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Photo courtesy Fleet Feet

Local running stores offer community, affordable events, clinics, fun runs, and customer service that no online shoe navigator or startup Etsy brand can provide. It’s reinvigorated my love for running, being around people who are sweating out on a sticky Saturday morning doing a 12 minute pace for 3 miles and being thrilled about it.

Which means while I am still no one’s brand ambassador, I don’t fly to Disney every weekend, I’m not training for a marathon… it does mean I have a lot more reason to talk about and care about what’s going on in the running world again. Running has become organically enjoyable for me again. 

I have had to ask myself why I write this blog and why I let other people read it. I suppose I don’t really care if anyone reads it, hence, why I don’t bother too much with best practices. I do write it because I love, and have always loved, to write. I have been wanting to write more lately but have been facing down writers’ block.

But the other day I had a customer at Fleet Feet who came to me looking for shoes he could go walking in with his wife. Pretty standard. Except that he had MS. Multiple sclerosis. At first I was really nervous and worried I would put him in a shoe that would totally mess him up. I consulted with my manager and we found him a great shoe, and the smile on his wife’s face made me forget all my insecurities about leaving my salaried promotion with a 401(k) to work part time at a shoe store.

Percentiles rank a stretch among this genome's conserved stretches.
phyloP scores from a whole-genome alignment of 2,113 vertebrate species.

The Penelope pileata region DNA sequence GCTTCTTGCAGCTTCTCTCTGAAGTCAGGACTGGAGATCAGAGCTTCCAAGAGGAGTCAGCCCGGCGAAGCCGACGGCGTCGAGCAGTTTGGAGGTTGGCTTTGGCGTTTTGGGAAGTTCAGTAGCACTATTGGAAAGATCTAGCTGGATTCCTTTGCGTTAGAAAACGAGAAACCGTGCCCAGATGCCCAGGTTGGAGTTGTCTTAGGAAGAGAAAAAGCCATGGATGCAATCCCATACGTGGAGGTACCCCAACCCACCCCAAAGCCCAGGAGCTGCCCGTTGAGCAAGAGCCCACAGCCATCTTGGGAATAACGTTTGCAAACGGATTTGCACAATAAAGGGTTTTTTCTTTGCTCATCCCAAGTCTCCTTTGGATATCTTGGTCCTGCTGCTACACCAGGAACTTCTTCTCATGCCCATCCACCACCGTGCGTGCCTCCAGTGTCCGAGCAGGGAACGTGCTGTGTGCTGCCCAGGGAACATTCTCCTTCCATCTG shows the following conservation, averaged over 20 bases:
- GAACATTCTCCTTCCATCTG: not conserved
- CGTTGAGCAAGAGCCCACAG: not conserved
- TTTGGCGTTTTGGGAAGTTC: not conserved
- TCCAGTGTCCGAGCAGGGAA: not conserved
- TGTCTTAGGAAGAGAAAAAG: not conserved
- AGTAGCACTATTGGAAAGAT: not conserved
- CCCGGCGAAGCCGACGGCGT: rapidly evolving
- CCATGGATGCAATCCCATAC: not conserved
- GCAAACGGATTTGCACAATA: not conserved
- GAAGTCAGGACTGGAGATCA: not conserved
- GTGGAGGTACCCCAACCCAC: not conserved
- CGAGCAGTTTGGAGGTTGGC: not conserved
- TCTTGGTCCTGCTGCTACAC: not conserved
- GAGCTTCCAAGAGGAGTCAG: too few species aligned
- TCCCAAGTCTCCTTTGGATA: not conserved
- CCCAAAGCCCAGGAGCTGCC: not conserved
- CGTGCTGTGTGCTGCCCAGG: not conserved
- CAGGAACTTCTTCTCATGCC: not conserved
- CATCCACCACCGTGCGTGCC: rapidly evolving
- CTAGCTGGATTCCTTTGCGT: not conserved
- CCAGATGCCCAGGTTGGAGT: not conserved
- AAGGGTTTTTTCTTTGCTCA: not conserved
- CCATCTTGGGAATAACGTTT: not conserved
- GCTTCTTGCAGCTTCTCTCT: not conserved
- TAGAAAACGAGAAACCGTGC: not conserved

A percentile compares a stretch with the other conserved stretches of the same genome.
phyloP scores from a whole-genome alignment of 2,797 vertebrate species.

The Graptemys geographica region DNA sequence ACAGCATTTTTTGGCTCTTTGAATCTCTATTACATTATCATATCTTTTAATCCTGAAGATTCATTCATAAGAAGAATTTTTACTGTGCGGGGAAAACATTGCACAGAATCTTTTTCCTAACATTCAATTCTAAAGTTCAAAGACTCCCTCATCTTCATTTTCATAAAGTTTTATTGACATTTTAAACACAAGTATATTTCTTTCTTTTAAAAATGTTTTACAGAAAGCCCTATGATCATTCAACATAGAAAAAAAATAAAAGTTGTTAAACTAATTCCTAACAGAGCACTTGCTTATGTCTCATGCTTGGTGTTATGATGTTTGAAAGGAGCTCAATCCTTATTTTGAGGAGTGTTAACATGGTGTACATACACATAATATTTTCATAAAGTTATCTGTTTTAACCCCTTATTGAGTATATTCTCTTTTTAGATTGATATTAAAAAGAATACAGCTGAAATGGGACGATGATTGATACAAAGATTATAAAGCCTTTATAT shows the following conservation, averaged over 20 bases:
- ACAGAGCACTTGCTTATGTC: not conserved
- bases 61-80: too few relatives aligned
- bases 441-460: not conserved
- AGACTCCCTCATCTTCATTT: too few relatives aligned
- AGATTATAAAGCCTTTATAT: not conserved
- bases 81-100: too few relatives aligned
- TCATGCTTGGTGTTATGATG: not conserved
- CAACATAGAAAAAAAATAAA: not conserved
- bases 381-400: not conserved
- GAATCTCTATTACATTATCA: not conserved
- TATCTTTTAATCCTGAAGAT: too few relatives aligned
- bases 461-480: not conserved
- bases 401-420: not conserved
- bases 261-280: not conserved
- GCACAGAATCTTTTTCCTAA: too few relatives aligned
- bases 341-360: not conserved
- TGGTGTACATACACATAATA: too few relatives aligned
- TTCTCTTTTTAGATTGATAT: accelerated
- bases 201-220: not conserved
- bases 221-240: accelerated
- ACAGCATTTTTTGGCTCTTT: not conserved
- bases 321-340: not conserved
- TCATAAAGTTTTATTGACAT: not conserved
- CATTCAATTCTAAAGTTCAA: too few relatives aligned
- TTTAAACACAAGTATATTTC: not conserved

Even better? The next day – THE NEXT DAY – I had another customer with MS, looking for a shoe for the same reasons.

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It was a combination of their stories, the way they carried themselves through what many would see as a good reason not to bother with making time for exercise, and being grateful to a specific company for making a really terrific shoe that was right for these two guys moreso than any other shoe we carried, that made me want to start sharing again. If there’s one thing I’ve learned working at Fleet Feet, it’s that every brand has at least one shoe I’d be happy in. (Okay, I have yet to meet an Under Armour shoe I’d spend money on, but they get a pass for their excellent affordable apparel.)